In a 1999 event celebrating in the 450th anniversary of the Book of Common Prayer, J.I Packer outlined five principles Thomas Cranmer flowered as he produced the Prayer Book. With the long awaited arrival of ACNA’s 2019 Book of Common Prayer, Packer’s words are worth a fresh look. The words which follow are Packer’s:
Put yourself for a moment in the shoes of Thomas Cranmer, Archbishop of Canterbury, in the year 1547. Henry VIII has just been succeeded by the boy-king Edward VI, and at last all systems are “go” for the reformation of the Church of England. The first task has to be the production of a God-honouring, life-enhancing set of services in English that all congregations will use, and that will involve all the worshippers in a way that advances their personal discipleship to Jesus Christ. The project is ambitious and demanding, but Cranmer has resources for it. Over and above his access to like-minded colleagues, he is himself a learned man, familiar with the liturgical and theological legacy of all Christendom since it began; he knows the writings of the Fathers, the Medievals, and the Reformers; he is a brilliant producer of poignant prayers for public use, as he showed in his Litany of 1544; and he is a Bible-man to his fingertips, totally committed to the Reformation ideal of Bible truth irradiating every Christian’s head and heart and shining forth in every Christian’s attitudes and actions. On what principles, now, was he to proceed? The two versions of his Prayer Book, those of 1549 and 1552 respectively, show him implementing the following five.
1. Services must be congregational. Cranmer’s goal was a book of Common (that is, communal) prayer. Before the Reformation the priest had said Mass in Latin, and the congregation, not understanding, spent the time saying private prayers, or else did nothing. Cranmer, however, drafted services in the vernacular, writing into them set parts for the congregation to say (prayers, psalms, responses), and he looked forward to the day when all worshippers would be able to read and would have a copy of each service open before them, so that they could follow with their eyes as well as their ears, and so be completely involved in what was going on. In his preface to the 1544 Litany he had written: “And such among the people as have books and can read may read them quietly and softly to themselves; and such as cannot read, let them quietly and attentively give audience in time of the said prayers, having their minds erect to Almighty God, and devoutly praying in their hearts the same petitions which do enter in at their ears, so that with one sound of the heart and one accord God may be glorified in his church.”1 “One sound of the heart” – that was Cranmer’s ideal of congregational worship, and surely there can be no argument that in this he was right.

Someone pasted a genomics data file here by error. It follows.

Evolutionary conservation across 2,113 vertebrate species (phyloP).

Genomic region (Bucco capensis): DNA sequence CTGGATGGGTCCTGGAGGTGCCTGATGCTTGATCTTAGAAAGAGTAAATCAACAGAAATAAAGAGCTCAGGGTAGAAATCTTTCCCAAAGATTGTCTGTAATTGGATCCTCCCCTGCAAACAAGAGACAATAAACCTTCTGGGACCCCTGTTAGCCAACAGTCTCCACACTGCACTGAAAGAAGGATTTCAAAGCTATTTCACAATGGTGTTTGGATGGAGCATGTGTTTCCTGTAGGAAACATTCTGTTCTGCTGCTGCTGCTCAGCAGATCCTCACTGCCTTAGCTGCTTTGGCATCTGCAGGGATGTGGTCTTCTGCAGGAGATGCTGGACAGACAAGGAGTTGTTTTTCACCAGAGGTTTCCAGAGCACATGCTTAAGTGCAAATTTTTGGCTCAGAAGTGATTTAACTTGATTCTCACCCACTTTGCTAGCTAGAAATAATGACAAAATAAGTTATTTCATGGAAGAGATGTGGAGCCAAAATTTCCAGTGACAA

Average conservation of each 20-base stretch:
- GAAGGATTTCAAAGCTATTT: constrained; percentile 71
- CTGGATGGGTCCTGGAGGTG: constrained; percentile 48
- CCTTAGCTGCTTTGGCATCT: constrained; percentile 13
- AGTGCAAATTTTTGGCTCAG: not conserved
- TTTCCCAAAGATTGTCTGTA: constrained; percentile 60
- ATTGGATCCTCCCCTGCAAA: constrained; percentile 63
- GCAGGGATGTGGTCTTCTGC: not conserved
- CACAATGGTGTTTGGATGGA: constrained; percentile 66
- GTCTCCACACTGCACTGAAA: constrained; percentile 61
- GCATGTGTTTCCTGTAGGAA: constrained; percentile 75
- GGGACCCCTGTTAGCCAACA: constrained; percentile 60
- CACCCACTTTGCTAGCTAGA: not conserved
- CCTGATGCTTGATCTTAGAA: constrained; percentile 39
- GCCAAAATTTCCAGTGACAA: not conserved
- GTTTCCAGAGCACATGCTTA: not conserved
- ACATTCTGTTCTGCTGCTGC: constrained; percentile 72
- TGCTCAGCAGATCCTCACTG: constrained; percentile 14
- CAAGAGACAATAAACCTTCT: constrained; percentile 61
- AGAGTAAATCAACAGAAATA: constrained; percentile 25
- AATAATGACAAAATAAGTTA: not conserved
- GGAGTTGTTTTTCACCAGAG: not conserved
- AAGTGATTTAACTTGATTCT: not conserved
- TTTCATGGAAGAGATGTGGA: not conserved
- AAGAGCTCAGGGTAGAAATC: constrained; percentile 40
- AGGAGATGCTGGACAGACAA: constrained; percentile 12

2. Services must be simple. Cranmer’s Prayer Books reject the studied ornateness of thought and ritual in older worship forms in favour of studied simplicity and, as we have just seen, “inwardness”, meaning that involvement of heart to which complexity and elaboration are always hostile. Cranmer sought to reduce ceremonial to the minimum consistent with full reverence and decency, and to simplify the flow of his services as drastically as the substance and thrust of the biblical truth being expressed would allow. His sixteenth-century ceremonial language, to which Prayer Book users have always had to adjust, masks for some today the essential simplicity which marks all Cranmer’s services, but it is there, as I shall illustrate in a moment, and Cranmer’s achieving of it has milestone status in Christian liturgical history.
3. Services must edify. As we saw from Colossians, Christians are to be “built up” in Christ; and Cranmer’s 1549 preface “Of Ceremonies” states explicitly that edification is the end “whereunto all things done in the Church (as the Apostle teacheth) ought to be referred.” Recognizing that edification comes through the teaching and applying of biblical truth, Cranmer gave a major place in his drafting to Scripture readings and set exhortations, and prescribed a sermon at each Holy Communion service. Already he had sponsored the writing of the Homilies, a set of sermons to be read from pulpits to guarantee that Christian basics would be properly presented to all congregations. (Thus, the first four were on personal Bible reading, human sinfulness, justification through Christ’s death, and saving faith.) And Cranmer’s Lectionary, used for daily worship, would take you through the Old Testament once and the New Testament twice every year. Thus Cranmer, Bible-man and gospel-man that he was, sought to advance Anglican edification.